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Porch Lighting Primer

Porch Lighting Primer
Down lighting from wall sconces brightens garage and entry porch
As the days grow shorter and you turn the front porch light on earlier, have you thought about how bright that light is and whether it’s contributing to light pollution and making it more difficult for your neighbors, and perhaps astronomers, to see the stars? Probably not, unless you have a working observatory in your town, like the cities of Flagstaff and Tucson, Arizona. Lowell Observatory is just outside of Flagstaff, and the city is an international Dark-Sky Community certified by the Tucson-based International Dark-Sky Association, or IDA. Tucson is home to Kitt Peak National Observatory, and a local dark skies ordinance makes it easy to see the amazing stars at night from many parts of the city.
 
Most larger cities now have some kind of lighting ordinance to reduce light pollution, says John Barentine, Ph.D., astronomer, and manager of the International Dark Sky Places Program founded by IDA. This program has certified 37 places around the world that recognize and promote excellent stewardship of the night sky through responsible lighting and public education. “Good lighting should make our spaces safe to transit at night, and this can be done without compromising the integrity of the night sky,” he says. This chart of acceptable and unacceptable lighting is from IDA.Reduce Light Pollution While Brightening Your Front Porch
Despite growing awareness that light pollution is an issue, it continues to be a problem because enforcement is not a high priority, grandfather periods are built in to some ordinances, and, as many cities convert older municipal lighting to LEDs to save money, they end up using more lights because of the reduced cost and the idea that the more lights we turn on at night, the safer we are. Barentine offers four suggestions to reduce light pollution and promote dark skies in your community—the “Four P’s” (where “P” refers to proper). Use outdoor lighting:

In the proper place. Brighten key areas (like your front door) while avoiding glare, and confine lighting to the area where you need it. Look for directional lighting for your front door, and put it in the right, full cutoff fixture. Directional lighting has reflectors or other optics that preferentially aim the light in a particular direction, while a conventional incandescent light bulb casts light in every direction, and, in a porch light fixture, some of that light ends up going into the sky. Many LED lamps are now highly directional (sometimes called Par lamps). Put the lamp in an opaque housing so that none of the light is emitted above a horizontal plane running through the bottom of the fixture (i.e., the part of the fixture closest to the ground), Barentine says. Lastly, think about mounting height—if a fixture is mounted high off the ground, it may cause light trespass and glare even if the fixture is fully shielded. Here’s the test for a porch light—is its light confined to the door, doorstep, and path approach to the doorstep? Or does it create a light wash against walls, illuminate landscaping, and/or cast light on a neighbor’s property?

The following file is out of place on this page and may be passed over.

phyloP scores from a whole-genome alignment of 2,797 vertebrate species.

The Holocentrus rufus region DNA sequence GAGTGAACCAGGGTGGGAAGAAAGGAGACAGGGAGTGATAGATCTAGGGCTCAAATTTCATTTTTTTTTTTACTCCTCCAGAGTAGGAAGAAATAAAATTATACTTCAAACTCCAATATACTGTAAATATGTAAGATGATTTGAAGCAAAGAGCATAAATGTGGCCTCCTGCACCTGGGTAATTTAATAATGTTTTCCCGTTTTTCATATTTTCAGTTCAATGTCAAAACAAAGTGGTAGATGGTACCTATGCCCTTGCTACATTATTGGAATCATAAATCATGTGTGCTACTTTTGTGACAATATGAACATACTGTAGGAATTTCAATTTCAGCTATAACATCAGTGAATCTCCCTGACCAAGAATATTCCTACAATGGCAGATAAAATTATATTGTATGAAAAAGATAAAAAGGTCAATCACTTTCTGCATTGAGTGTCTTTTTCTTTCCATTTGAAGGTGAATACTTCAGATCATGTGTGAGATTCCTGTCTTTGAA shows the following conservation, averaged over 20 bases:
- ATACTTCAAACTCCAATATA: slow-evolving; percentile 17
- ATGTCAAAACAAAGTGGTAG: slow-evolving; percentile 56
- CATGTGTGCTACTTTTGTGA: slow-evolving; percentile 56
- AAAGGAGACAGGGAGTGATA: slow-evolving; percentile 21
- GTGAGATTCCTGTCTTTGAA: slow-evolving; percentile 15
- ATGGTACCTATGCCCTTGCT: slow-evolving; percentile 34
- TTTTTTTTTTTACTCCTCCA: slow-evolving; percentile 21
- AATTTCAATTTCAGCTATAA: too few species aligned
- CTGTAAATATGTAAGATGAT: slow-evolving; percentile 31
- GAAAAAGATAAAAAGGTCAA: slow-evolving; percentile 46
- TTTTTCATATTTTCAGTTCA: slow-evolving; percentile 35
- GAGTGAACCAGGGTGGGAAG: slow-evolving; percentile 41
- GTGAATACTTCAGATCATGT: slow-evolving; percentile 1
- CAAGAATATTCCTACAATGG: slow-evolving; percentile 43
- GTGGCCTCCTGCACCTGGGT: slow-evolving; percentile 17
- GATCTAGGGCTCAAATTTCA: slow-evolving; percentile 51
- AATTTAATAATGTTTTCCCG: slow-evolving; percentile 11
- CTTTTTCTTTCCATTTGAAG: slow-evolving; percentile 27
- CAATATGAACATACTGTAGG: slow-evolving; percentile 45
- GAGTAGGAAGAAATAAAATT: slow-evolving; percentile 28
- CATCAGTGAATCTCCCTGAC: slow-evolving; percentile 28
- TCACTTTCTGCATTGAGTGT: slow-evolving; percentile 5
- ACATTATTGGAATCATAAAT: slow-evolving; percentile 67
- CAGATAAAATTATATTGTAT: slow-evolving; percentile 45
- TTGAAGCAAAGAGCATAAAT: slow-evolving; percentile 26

At the proper time. Light areas only when people are present, extinguish lights before midnight, and don’t leave any lights (including security lighting) on overnight. Put security lights on motion sensors—potential perpetrators hate them.

In the proper amount. Light only in the quantity needed to safely see what you’re doing. Keeping light levels low, and preventing rapid transitions from low to bright lighting, allows your eyes to be in night-vision mode.

And in the proper spectrum. Avoid using lighting with strong blue light components (which means cool-white LEDs). Blue light has serious known, negative impacts on skyglow, nocturnal biology, and even human health. Choose warm-white lamps or other colors like amber. This also helps preserve night vision, which is strongly inhibited by blue light.

Harmony, Florida is a sustainable community near St. Cloud, Florida that received IDA’s first Dark Sky Development of Distinction Award in 2009. Harmony’s residential lighting is low-intensity and conforms to

dark-sky standards of downward-projected, full cutoff lighting (check out this alley light in Harmony) that shields light, reflecting it to the ground instead of emitting it up toward the night sky, out into nature, or over into your neighbor’s bedroom window. Fit your porch lights with low-power (600-900 lumens) CFLs or warm-white LEDs, and make sure that the light bulb doesn’t extend below the lampshade. 
 
How to Shop for Non-Glare Lighting
The best thing you can do is to buy lighting products that carry IDA’s Fixture Seal of Approval (FSA). “The FSA program has influenced the lighting industry to make better products,” Barentine says. “The industry is now cognizant of issues like shielding and spectrum, and a feedback effect is generated as consumers and governments learn about the program and demand the certified products.”

Online retailers have an extensive selection of dark-sky friendly fixtures, according to Barentine. For example, here are some wall sconces appropriate for a front stoop from Ameritech Lighting
Barentine sees an increasing number of good products on the shelves at Home Depot, Lowes, and Wal-Mart. Stay away from lighting fixtures such as carriage lights with clear glass housings that send light in almost every direction.

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